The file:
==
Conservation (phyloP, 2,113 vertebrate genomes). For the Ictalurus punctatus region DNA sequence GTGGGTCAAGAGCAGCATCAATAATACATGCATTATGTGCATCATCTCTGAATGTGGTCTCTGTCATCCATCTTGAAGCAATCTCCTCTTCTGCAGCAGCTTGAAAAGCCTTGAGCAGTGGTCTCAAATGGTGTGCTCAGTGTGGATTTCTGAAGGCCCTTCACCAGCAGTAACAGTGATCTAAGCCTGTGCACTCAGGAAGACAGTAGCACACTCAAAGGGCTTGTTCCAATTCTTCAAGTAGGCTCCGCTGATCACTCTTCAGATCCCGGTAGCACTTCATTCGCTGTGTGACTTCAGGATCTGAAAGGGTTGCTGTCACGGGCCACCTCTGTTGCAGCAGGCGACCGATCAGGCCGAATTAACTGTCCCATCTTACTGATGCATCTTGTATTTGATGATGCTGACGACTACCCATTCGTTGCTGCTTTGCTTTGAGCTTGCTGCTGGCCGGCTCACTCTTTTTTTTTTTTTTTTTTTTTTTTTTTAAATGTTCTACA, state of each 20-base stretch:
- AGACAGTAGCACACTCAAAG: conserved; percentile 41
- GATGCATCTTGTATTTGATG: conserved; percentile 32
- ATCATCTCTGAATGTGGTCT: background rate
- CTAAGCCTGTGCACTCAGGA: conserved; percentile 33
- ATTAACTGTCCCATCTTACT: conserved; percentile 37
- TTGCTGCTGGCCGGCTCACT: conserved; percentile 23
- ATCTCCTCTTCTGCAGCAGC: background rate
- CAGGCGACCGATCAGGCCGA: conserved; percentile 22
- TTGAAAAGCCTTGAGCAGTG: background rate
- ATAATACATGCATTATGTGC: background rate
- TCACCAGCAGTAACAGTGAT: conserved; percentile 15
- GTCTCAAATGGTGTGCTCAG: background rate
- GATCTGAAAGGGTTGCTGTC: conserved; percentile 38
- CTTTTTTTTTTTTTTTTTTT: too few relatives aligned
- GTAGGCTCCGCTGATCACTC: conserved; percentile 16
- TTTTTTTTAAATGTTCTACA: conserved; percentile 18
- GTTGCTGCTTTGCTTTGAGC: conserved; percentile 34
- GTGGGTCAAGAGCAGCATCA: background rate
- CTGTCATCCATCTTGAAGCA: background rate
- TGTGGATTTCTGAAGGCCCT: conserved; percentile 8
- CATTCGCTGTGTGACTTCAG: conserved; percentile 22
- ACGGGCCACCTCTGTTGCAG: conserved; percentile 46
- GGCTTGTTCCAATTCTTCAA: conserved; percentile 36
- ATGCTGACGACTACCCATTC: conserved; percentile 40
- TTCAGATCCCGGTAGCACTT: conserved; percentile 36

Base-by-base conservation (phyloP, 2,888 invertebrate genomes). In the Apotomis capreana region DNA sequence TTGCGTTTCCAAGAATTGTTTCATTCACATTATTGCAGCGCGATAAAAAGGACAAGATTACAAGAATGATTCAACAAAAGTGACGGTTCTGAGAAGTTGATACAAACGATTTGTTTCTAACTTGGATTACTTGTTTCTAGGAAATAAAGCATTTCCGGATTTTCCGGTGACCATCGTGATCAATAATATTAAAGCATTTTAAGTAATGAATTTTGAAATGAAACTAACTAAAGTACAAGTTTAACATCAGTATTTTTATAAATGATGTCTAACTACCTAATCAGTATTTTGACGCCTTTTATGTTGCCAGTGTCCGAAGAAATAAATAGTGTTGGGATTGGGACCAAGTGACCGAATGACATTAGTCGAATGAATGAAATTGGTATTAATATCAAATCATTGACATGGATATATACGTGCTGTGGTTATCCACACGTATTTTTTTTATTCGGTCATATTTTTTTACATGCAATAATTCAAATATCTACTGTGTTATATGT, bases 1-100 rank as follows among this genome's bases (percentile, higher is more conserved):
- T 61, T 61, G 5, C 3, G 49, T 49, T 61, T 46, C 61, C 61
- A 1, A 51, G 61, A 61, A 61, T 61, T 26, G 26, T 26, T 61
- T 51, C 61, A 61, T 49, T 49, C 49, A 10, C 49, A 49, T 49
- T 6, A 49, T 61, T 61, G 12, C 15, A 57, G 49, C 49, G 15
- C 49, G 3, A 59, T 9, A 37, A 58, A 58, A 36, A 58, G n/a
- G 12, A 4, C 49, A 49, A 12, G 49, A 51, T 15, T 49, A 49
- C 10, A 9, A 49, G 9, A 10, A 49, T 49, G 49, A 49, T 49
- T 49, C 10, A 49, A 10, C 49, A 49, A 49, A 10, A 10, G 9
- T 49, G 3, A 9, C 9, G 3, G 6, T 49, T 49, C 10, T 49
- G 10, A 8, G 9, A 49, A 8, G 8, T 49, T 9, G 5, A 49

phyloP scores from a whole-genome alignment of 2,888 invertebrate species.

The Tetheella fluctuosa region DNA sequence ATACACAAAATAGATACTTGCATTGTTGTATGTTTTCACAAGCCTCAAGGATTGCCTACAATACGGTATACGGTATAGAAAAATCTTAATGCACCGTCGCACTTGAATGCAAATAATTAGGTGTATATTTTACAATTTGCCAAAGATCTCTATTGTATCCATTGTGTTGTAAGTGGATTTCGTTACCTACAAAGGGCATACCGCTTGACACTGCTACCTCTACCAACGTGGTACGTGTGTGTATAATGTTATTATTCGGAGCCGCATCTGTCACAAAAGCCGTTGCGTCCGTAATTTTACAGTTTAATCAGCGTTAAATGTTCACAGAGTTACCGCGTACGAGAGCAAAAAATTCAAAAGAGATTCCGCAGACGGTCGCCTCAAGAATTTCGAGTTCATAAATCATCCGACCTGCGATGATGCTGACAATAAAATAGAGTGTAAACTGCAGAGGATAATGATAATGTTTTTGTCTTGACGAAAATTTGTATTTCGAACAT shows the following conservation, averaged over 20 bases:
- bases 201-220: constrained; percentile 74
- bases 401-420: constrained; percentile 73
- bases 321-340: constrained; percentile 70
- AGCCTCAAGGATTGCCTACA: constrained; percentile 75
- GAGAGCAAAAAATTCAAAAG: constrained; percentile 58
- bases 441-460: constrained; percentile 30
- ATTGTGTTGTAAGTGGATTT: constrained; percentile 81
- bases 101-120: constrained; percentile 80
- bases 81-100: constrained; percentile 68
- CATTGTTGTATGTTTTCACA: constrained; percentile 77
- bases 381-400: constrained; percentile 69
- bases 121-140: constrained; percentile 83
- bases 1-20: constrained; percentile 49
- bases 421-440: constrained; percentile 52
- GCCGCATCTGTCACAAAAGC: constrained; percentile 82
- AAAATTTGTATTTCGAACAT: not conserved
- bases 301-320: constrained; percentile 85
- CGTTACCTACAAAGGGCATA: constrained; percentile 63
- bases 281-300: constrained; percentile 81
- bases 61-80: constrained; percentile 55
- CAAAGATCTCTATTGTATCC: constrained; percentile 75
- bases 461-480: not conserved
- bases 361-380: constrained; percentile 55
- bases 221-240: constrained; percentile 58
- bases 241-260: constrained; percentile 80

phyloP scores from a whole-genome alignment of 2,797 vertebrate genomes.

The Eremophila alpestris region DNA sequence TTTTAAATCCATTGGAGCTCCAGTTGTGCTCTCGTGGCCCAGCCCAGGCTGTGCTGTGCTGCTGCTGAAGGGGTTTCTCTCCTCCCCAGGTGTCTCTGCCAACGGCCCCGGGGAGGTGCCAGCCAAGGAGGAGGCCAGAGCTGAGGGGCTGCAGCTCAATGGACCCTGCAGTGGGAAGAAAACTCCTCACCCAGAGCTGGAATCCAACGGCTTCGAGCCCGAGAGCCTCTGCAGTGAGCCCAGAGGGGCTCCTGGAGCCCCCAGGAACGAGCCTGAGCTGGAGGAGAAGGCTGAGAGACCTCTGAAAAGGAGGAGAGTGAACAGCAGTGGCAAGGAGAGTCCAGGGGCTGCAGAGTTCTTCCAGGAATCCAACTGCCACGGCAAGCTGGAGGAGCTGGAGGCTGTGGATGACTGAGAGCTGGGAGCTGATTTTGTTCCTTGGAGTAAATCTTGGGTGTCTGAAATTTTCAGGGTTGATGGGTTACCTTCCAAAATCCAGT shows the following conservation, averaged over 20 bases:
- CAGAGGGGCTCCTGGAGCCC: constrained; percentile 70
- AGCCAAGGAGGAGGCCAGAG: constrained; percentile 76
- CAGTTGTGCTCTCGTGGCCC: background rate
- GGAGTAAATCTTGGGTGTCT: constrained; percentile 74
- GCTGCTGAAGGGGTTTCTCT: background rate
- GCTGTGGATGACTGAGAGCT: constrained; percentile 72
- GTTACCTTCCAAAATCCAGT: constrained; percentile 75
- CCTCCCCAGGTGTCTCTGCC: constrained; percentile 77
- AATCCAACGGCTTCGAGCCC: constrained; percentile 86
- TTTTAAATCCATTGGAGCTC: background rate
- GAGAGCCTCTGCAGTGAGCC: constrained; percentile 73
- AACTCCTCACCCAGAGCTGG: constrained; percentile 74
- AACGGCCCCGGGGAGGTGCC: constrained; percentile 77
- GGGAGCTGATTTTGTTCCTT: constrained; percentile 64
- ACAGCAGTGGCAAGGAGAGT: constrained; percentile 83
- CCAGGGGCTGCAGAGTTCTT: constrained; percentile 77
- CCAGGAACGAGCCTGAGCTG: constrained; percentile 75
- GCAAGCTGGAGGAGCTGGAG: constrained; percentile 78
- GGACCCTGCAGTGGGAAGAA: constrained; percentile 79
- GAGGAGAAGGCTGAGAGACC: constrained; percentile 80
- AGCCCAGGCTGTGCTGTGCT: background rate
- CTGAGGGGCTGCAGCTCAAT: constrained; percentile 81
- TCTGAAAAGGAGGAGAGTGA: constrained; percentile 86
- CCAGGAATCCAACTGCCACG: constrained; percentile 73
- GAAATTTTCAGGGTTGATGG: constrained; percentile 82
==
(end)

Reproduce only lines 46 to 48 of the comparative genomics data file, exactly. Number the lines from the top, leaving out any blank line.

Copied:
- ATTGTGTTGTAAGTGGATTT: constrained; percentile 81
- bases 101-120: constrained; percentile 80
- bases 81-100: constrained; percentile 68